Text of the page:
First, I would decide what your final movie is going to be. The most universal format right now is HD. It looks like you sized your images to 4K. If you want to stick with that then just make sure your system can handle 4K.
I would use premiere Pro for the initial editing. Just import each days footage as an image sequence. This will make each days time lapse a separate movie. If your system can handle 4K then you can just drag the footage from each day into a P Pro sequence and play them back in real time. You can do all your editing and even warp stabilizing in Premier.
This will be much faster than working in after effects, totally eliminate the hassle of working with thousands of individual images, and save you a lot of headache. When you have the movie edited, if there are any parts that need "effects" or other special processing you can work on those sections in AE.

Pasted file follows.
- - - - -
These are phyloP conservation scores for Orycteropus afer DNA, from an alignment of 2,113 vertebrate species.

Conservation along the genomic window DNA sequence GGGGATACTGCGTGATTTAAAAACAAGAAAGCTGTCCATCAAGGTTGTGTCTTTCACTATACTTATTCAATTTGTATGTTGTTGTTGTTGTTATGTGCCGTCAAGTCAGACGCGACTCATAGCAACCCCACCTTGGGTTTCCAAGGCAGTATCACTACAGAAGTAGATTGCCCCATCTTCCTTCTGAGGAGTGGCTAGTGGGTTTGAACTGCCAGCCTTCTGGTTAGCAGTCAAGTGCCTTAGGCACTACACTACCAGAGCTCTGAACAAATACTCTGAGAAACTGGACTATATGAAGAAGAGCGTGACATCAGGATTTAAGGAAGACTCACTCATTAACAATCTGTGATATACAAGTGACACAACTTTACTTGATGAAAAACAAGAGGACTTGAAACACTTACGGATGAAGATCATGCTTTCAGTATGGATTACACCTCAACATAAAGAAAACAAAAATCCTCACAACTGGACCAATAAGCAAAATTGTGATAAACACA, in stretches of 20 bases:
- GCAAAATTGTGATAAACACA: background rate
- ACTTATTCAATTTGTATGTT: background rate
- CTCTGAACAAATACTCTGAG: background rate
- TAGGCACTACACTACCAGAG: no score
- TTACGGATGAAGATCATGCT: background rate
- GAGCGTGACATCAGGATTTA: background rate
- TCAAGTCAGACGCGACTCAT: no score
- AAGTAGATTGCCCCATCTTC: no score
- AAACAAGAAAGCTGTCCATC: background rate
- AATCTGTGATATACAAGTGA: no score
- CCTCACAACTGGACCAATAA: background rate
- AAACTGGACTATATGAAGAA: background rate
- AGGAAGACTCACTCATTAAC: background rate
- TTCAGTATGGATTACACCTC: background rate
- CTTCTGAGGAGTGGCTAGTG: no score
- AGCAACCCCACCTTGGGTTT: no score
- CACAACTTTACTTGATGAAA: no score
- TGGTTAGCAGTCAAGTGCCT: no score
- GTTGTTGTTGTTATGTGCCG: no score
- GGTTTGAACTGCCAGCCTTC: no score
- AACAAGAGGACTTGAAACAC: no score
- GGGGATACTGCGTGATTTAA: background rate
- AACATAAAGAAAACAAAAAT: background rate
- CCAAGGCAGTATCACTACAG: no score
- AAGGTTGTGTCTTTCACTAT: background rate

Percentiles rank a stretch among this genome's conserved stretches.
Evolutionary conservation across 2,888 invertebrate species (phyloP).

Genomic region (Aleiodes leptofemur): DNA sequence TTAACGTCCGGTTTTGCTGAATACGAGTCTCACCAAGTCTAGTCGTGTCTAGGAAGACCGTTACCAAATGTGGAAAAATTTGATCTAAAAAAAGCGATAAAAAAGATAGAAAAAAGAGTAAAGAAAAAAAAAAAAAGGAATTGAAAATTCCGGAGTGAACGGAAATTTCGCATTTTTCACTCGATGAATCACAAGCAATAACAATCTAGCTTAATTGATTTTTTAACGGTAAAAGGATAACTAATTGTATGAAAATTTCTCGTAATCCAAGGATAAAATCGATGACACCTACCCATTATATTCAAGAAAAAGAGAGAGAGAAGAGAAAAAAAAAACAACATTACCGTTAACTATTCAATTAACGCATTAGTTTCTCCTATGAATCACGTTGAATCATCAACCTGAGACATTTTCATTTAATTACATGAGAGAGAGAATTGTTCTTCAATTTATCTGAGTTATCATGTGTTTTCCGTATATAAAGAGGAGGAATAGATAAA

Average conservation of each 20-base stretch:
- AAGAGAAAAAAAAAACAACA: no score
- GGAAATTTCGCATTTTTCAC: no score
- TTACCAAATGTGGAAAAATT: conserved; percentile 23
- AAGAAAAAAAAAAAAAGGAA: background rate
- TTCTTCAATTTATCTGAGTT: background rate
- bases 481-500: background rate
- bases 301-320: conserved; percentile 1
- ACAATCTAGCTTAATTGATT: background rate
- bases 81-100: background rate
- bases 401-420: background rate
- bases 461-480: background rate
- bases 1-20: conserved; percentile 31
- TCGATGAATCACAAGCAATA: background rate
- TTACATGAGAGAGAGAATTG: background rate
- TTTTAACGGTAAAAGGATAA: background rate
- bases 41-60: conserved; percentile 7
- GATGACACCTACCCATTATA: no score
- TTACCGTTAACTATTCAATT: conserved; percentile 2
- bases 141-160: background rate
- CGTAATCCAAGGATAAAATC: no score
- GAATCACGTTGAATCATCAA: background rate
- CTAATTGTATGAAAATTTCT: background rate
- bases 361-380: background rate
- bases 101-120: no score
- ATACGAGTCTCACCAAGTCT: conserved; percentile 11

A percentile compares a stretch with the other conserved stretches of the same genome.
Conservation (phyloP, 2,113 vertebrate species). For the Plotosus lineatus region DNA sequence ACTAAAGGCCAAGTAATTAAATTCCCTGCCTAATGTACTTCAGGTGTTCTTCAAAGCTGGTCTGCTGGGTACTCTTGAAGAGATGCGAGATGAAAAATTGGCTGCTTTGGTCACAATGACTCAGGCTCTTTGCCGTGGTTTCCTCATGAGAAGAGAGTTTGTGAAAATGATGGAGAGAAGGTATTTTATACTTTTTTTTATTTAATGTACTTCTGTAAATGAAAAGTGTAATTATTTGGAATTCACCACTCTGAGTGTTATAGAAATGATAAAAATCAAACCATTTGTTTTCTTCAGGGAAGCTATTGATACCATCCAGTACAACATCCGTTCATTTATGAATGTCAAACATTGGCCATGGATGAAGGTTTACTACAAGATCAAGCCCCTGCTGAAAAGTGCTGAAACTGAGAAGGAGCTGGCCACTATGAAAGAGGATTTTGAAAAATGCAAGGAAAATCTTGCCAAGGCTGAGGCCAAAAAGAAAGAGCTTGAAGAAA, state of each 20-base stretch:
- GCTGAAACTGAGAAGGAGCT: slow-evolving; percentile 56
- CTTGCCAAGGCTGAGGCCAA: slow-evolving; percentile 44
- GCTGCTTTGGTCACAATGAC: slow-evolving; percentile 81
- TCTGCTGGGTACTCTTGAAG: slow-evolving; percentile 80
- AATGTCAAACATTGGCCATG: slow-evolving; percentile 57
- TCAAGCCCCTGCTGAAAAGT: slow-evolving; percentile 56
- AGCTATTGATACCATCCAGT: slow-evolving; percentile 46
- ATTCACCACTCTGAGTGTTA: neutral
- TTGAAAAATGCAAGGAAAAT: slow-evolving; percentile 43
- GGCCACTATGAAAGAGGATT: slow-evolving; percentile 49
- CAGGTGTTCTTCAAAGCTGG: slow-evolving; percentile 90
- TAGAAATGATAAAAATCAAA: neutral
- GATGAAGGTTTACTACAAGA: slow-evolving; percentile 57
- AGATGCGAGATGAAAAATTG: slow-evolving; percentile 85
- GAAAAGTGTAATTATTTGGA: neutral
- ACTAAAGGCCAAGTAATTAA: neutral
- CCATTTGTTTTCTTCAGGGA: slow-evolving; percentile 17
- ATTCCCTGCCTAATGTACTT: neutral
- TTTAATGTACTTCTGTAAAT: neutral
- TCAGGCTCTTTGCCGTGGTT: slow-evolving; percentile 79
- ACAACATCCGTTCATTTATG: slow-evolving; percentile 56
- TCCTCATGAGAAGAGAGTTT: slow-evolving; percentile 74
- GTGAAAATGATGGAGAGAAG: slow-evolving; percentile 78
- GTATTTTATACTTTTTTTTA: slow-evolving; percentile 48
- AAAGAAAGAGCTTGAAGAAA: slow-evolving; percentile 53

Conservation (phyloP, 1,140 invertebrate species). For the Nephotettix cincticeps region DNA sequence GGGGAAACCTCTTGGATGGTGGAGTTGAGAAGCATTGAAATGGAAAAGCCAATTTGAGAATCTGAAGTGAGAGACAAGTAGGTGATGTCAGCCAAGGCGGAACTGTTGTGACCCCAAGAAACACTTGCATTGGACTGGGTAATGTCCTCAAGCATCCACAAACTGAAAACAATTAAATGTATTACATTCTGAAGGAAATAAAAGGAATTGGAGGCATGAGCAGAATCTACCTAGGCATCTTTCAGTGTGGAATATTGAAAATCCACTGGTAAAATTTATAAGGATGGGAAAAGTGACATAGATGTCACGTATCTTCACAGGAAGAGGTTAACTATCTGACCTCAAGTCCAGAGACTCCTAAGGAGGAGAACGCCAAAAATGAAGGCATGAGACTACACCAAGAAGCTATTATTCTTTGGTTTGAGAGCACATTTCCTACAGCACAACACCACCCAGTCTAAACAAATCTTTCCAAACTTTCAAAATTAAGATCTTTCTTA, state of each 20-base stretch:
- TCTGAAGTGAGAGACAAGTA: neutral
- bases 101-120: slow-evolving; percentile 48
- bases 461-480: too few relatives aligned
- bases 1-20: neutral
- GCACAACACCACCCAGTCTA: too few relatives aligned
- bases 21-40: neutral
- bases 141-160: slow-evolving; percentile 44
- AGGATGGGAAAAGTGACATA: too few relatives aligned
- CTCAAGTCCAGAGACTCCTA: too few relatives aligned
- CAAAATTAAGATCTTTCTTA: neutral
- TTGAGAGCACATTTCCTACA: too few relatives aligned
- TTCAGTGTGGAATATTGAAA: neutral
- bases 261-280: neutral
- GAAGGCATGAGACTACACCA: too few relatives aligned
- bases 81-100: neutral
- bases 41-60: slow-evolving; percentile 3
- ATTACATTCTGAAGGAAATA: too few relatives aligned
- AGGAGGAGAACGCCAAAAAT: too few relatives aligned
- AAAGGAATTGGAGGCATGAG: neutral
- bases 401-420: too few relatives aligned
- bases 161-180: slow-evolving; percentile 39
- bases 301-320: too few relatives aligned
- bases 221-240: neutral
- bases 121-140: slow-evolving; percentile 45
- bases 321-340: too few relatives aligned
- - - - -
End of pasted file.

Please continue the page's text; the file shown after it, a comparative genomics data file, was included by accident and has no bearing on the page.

Thank you for the great advice. That was the kind of expertise I was looking for. I have purchased the Premier Pro subscription and am playing with it. I have managed to import two days worth of stills as "image sequences" and succeeded in adding them to the Video 1 timeline. It was very convenient. I have also played with exporting a few samples to video. Unfortunately I have made just about every amateur mistake in the book during the picture taking steps of my first time lapse project.
If I have days that were shot at different intervals (15 min, 5 min and 2 min), and lets say I want to have a speed of roughly 1 hour of recorded time for ever 1 second of video, am I fixed to one frame rate for the entire export via the built in frames per second (10, 15, 29.97 etc) settings in the export dialogue or can I manually vary the frame rates for individual videos in my timeline?
You can vary the interpretation of image sequences in both AE and Premiere.
You may also want to research third party products that are designed to help color balance and compensate for exposure variations in timelapse sequences. The are largely automatic and can save you days of tedium.